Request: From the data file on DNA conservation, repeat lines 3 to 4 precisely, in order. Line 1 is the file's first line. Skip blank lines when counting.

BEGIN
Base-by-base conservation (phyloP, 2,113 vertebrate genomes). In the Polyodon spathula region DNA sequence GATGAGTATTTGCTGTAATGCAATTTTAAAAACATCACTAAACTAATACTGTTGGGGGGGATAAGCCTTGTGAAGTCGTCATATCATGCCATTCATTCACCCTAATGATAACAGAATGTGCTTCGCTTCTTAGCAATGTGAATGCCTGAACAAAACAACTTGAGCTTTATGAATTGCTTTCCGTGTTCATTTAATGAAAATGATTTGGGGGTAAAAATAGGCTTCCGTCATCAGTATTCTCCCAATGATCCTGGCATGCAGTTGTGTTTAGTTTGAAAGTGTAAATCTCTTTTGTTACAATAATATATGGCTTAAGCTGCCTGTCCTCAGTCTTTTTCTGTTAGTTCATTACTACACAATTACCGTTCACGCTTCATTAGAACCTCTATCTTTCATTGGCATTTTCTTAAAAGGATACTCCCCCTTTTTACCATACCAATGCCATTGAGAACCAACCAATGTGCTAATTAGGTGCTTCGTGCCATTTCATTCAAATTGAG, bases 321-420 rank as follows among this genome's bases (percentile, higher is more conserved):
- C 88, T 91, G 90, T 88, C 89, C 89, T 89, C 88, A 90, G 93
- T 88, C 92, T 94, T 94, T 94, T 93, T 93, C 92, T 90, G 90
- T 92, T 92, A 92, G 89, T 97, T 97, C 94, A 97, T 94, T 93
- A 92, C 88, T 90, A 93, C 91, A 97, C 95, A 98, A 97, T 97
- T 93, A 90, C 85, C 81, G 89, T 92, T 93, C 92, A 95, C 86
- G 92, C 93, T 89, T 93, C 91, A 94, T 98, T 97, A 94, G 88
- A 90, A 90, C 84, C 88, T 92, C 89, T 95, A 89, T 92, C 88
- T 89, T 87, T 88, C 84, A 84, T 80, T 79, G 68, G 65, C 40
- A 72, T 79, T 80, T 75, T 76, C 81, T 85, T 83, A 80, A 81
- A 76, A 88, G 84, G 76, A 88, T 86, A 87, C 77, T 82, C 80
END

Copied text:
- T 88, C 92, T 94, T 94, T 94, T 93, T 93, C 92, T 90, G 90
- T 92, T 92, A 92, G 89, T 97, T 97, C 94, A 97, T 94, T 93